How to Splurge

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Tons of Designer Shoes

Here's a reader question that warranted its own article. If you've ever wanted to learn how to budget your clothing dollars, decide what to spend on, and pick which designer pieces to invest in, keep reading!

"How do you splurge!? I've been a penny-pincher since birth but I, like many other girls, have ravings for couture... how do you do it?"

The what-to-splurge-on question is something that we all have to worry about. I've been asked about this before, and here's how I calculate my splurges. Contrary to what some people may believe, there are certain times when it's better to spend more money on an article of clothing than less. Want to know how it works?

Fashion Theory

Let's start by talking "fashion theory" - the basics of splurging and saving, while building a fabulous wardrobe. Believe it or not, there is a method to buying expensive clothes, in order to maximize style for the price you pay.

Kimora Lee Simmons in her closet

Kimora Lee Simmons says, in her book Fabulosity: What It Is & How to Get It (amazing book that you should definitely read!), that you should splurge on classics - basic items that you will wear over and over. It's better to spend on quality and save on trendy items that you won't wear all the time. And Kimora knows about this stuff - she's only built herself an incredible wardrobe!

The gist of Kimora's advice is this: If you're going to buy a designer piece, make sure you get a basic first. Build up your wardrobe and accessory collection from the basics to the crazy stuff. Buy shiny, trendy pieces later when you can afford to have things you won't wear very often. It's all about value for your money.

Cost Per Wear

So how can you figure out how much something is actually worth? How can you know the value of a piece of clothing? Easy. It all comes down to cost-per-wear. If you factor in how often you'll wear a garment, a pair of designer jeans can end up costing you less than a cheap top from Forever 21! Sounds amazing, right?

Here's the magical formula. Commit it to memory immediately:

Cost Per Wear = $ Cost of Garment / Number of times you'll wear it

Here's a look at the formula in action: For example, if you buy a cheap top for $20 and wear it twice before it goes out of style or falls apart, that top cost you $10 per wear. If you buy an amazing pair of Seven or J.Brand jeans (let's say they cost $72) that flatter your figure, and wear them just twice a week for a year, the formula is $172 / 104, and the jeans cost you just $1.65 per wear! See the difference?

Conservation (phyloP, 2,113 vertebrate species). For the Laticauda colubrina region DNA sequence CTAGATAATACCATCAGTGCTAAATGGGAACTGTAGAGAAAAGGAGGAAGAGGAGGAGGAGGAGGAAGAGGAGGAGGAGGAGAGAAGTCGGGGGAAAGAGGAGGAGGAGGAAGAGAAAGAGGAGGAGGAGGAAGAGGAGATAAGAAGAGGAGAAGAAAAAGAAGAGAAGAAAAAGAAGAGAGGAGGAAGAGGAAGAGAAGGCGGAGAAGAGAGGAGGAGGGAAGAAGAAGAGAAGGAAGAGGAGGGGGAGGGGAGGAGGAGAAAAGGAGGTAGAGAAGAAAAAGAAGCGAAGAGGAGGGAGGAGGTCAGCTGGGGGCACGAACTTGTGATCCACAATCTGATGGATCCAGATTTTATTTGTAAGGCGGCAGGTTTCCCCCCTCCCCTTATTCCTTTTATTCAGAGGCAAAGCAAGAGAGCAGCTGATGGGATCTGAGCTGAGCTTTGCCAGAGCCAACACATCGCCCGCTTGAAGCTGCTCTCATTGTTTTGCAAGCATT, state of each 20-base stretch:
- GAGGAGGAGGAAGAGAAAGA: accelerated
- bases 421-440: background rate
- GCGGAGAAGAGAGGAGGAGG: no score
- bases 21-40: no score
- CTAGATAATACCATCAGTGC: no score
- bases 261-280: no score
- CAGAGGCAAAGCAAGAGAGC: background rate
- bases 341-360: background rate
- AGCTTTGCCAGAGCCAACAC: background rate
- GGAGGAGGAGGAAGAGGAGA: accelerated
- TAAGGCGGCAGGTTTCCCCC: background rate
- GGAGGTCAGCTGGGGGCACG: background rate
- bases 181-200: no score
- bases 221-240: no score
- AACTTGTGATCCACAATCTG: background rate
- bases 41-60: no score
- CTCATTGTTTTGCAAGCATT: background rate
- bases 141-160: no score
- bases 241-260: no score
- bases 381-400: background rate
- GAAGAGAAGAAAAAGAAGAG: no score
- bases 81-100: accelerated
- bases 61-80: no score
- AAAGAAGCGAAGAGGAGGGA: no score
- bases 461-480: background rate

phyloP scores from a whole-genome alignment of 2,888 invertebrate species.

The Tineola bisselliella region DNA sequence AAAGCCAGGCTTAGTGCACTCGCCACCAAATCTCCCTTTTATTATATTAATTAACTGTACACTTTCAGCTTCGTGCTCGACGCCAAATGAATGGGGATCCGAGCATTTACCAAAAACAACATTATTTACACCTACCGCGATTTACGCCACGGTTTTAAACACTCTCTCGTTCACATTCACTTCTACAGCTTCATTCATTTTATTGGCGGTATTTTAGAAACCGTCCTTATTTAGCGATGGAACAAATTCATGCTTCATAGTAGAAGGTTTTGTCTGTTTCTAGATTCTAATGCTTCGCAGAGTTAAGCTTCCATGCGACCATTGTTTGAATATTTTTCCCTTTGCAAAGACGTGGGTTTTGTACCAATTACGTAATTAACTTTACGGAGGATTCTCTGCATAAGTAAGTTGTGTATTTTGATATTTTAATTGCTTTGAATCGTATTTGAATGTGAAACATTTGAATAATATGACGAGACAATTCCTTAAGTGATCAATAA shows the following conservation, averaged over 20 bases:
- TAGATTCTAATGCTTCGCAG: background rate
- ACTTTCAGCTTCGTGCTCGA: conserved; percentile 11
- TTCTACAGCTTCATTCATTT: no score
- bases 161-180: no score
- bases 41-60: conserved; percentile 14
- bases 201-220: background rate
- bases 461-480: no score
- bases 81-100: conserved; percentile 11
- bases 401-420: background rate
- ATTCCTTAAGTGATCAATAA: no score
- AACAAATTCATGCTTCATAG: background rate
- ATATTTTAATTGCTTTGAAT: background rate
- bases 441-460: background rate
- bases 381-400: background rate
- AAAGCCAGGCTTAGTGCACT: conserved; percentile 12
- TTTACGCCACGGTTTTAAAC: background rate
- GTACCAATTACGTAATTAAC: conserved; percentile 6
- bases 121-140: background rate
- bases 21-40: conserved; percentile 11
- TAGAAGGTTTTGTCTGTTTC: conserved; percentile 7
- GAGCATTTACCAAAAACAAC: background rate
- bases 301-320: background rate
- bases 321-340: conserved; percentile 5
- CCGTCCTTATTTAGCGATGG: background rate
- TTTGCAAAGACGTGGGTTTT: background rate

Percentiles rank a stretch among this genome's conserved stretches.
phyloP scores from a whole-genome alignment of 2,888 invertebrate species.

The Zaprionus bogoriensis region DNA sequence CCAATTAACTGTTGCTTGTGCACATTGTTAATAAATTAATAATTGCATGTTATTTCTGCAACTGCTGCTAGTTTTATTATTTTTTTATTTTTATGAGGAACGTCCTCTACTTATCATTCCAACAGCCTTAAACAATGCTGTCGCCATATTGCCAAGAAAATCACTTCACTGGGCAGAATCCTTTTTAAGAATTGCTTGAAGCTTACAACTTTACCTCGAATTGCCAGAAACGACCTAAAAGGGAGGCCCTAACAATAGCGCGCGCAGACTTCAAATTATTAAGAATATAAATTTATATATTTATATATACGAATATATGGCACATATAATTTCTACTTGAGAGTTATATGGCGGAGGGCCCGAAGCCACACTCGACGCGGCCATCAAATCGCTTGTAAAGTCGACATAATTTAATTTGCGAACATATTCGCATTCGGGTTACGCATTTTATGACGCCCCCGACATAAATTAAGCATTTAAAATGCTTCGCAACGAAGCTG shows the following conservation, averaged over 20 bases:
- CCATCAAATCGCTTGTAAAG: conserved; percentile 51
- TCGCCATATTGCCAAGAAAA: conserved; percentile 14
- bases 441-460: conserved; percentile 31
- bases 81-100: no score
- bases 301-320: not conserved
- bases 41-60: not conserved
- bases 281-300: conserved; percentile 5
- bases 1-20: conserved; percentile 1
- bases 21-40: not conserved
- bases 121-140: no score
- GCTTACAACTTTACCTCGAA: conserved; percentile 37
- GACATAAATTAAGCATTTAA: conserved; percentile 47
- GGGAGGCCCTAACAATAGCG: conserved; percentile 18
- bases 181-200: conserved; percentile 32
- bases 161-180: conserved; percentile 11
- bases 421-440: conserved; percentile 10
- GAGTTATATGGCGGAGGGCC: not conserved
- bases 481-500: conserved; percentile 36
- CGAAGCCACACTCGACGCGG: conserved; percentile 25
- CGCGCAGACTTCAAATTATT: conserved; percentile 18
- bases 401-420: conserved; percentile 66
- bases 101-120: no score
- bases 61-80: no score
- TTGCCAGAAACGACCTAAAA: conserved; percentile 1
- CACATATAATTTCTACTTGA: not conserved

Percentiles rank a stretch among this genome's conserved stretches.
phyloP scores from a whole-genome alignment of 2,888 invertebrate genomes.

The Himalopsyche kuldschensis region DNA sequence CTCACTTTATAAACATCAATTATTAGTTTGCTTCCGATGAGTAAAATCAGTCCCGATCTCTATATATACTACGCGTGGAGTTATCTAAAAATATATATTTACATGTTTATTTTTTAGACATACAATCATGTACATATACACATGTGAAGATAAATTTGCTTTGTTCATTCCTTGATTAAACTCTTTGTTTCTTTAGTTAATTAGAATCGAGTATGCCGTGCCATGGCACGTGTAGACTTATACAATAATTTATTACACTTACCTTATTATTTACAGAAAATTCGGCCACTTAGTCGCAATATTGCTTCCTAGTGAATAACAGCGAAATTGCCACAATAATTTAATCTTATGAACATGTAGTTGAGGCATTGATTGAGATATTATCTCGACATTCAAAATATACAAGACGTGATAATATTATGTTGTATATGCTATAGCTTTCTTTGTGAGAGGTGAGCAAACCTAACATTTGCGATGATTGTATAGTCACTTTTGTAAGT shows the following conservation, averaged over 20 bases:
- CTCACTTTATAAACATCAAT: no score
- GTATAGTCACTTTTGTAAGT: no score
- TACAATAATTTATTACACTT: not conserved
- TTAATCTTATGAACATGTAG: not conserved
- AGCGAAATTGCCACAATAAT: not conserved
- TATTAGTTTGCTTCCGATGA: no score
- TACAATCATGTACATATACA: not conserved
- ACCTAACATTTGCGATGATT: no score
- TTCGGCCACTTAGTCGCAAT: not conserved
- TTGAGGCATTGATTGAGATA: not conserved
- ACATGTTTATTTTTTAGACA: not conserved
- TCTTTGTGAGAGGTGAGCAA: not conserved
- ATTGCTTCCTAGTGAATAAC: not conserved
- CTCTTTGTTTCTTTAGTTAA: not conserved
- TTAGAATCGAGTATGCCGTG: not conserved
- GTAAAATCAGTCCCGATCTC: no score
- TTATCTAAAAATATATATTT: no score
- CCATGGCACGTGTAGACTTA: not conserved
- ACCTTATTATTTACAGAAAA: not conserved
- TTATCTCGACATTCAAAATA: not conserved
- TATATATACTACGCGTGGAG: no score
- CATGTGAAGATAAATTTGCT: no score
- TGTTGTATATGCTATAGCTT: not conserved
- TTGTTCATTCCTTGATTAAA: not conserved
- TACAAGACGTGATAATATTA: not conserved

The cost-per-wear formula says a lot about what you should and shouldn't splurge on. According to the formula, items with high cost-per-wear's, such as prom dresses and other formal stuff that you only wear every-so-often are actually more impractical to splurge on than expensive items that you'll wear all the time.

Use the cost-per-wear formula every time you aren't sure if an item is worth its price, and be honest with yourself! It will help you see the real value of everything you buy.

What To Splurge On

Now that we have the basics down, here's a list of what to buy and what to skip when price tags are high! There are some exceptions to these rules, but use them as a general guide.

Here are some items that you SHOULD splurge on:

  • Really flattering jeans! You'll wear them all the time, and they make such a huge difference in your wardrobe that you'll want to spend more to get the right cut.
  • The right classic dress that fits you perfectly - plus tailoring if it doesn't fit just right at first.
  • Classic and comfortable black or nude high heeled pumps in good-quality leather. You'll wear them to parties, work, and even interviews.
  • A basic bag that will last you forever - you'll carry it everywhere, and it will affect your entire outfit. Make sure you get a good one that you'll love for years to come.

Here are some items that you SHOULD NOT splurge on:

  • Trendy pieces that might not be around next season. Those Balenciaga Lego heels may make a statement, but they'll only be making a statement in your closet once they go out of style in a few months. Plan accordingly.
  • Brightly colored items that aren't "basic" and that can't be worn with most of what's in your closet. These pieces just won't get worn enough to be worth dropping big bucks on.
  • Clothing that is very ornamented and memorable. You can't get away with wearing these pieces all the time without people noticing. And you don't want to be that girl who wears the same sparkly pink dress to every party.

Value & Bargains

Now that you know what to splurge on, you can use this knowledge to change the way you think about bargains.

If you pick up an inexpensive shirt at Marshall's, for example, but you only wear it twice, it's not really a bargain in comparison to an expensive but amazing dress that you wear a lot! You need to think about value of your clothes as part of a wardrobe that you'll have for years.

Of course, if you can find something amazing on-sale that you'll wear over and over... as Carrie Bradshaw would say: well, that's just fabulous.